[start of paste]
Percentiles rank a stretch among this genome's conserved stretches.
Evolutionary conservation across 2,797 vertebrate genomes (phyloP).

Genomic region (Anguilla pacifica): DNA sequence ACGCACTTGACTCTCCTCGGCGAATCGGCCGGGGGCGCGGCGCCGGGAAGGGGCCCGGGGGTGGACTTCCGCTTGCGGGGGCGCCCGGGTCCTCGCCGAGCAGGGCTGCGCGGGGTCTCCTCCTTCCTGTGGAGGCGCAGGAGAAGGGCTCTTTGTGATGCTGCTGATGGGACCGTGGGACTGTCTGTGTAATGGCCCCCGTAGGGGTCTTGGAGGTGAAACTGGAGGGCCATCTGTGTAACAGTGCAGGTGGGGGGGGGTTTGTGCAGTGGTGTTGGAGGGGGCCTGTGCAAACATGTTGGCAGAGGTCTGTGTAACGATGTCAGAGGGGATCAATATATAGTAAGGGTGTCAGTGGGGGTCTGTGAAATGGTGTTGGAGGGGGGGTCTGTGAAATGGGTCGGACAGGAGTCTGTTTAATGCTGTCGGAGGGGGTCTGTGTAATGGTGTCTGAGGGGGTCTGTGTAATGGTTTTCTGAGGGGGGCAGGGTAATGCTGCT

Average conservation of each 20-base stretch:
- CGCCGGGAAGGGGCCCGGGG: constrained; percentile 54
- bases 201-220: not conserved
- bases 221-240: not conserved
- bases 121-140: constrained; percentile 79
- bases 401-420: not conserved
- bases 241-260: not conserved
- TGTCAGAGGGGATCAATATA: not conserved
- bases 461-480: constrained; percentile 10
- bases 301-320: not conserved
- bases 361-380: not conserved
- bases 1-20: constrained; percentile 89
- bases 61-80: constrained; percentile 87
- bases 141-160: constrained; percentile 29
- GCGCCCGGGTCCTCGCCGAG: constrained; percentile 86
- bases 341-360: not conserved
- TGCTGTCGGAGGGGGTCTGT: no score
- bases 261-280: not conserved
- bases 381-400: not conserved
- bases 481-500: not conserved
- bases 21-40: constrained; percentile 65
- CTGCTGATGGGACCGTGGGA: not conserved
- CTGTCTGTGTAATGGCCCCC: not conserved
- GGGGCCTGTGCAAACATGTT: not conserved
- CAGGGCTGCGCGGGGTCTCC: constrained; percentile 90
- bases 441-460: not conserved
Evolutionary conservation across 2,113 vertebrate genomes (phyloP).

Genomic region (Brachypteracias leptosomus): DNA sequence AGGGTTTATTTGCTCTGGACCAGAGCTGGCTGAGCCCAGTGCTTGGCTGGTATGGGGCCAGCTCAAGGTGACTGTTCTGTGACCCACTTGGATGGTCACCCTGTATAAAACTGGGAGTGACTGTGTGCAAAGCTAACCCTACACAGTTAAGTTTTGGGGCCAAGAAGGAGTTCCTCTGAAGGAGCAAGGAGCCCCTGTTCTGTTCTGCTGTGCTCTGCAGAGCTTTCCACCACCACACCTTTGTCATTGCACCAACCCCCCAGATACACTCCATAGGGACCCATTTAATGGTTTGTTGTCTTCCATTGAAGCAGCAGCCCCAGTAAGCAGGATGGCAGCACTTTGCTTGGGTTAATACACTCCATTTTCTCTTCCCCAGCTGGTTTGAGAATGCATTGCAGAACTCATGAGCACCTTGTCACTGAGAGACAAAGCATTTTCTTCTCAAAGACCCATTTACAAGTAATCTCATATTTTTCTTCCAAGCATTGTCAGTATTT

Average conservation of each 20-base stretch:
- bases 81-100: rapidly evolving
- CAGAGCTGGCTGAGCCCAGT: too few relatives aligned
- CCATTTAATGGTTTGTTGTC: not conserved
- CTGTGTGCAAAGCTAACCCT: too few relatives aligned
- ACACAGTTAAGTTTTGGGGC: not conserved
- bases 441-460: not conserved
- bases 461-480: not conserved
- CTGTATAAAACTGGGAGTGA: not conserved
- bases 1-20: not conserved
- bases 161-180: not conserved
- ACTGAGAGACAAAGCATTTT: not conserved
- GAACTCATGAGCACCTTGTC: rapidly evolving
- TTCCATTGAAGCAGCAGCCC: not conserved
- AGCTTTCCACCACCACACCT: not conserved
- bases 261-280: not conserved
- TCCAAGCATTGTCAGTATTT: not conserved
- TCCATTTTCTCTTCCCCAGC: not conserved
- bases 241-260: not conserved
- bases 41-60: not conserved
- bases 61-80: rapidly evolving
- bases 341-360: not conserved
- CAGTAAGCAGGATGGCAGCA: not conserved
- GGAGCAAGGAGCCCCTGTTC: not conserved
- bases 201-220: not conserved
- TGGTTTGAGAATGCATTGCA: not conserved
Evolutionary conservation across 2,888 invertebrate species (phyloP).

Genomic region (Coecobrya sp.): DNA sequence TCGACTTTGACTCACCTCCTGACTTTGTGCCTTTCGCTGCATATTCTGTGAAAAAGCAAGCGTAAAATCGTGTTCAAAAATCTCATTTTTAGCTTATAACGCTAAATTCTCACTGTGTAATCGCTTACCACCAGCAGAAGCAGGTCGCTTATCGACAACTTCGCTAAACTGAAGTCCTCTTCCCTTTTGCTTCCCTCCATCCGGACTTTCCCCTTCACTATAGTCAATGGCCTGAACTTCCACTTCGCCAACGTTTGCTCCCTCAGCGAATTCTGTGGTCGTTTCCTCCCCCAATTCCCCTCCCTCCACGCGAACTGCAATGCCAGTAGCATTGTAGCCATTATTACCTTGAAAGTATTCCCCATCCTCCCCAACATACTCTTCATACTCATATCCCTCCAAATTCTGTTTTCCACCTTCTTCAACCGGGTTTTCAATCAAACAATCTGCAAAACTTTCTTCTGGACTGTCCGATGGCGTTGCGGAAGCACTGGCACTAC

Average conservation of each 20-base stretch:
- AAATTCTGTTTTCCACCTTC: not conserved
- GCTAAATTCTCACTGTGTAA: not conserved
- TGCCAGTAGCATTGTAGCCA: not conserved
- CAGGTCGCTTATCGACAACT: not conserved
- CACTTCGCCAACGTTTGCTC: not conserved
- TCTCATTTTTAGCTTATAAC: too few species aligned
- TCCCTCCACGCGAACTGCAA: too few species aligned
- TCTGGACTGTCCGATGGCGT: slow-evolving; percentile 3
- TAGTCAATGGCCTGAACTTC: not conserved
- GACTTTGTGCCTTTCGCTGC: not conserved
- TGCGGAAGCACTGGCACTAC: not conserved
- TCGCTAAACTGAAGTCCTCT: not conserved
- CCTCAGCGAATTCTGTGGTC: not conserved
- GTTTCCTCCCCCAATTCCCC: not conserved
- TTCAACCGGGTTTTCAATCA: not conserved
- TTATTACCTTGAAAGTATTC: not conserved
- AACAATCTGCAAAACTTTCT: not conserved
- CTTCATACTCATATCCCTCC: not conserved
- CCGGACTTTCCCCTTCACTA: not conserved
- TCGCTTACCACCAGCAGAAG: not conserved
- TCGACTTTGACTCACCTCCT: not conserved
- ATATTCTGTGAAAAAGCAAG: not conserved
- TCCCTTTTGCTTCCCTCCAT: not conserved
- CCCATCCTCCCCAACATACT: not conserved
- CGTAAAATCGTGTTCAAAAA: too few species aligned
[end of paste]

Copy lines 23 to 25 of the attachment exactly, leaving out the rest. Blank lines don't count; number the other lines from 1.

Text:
- bases 481-500: not conserved
- bases 21-40: constrained; percentile 65
- CTGCTGATGGGACCGTGGGA: not conserved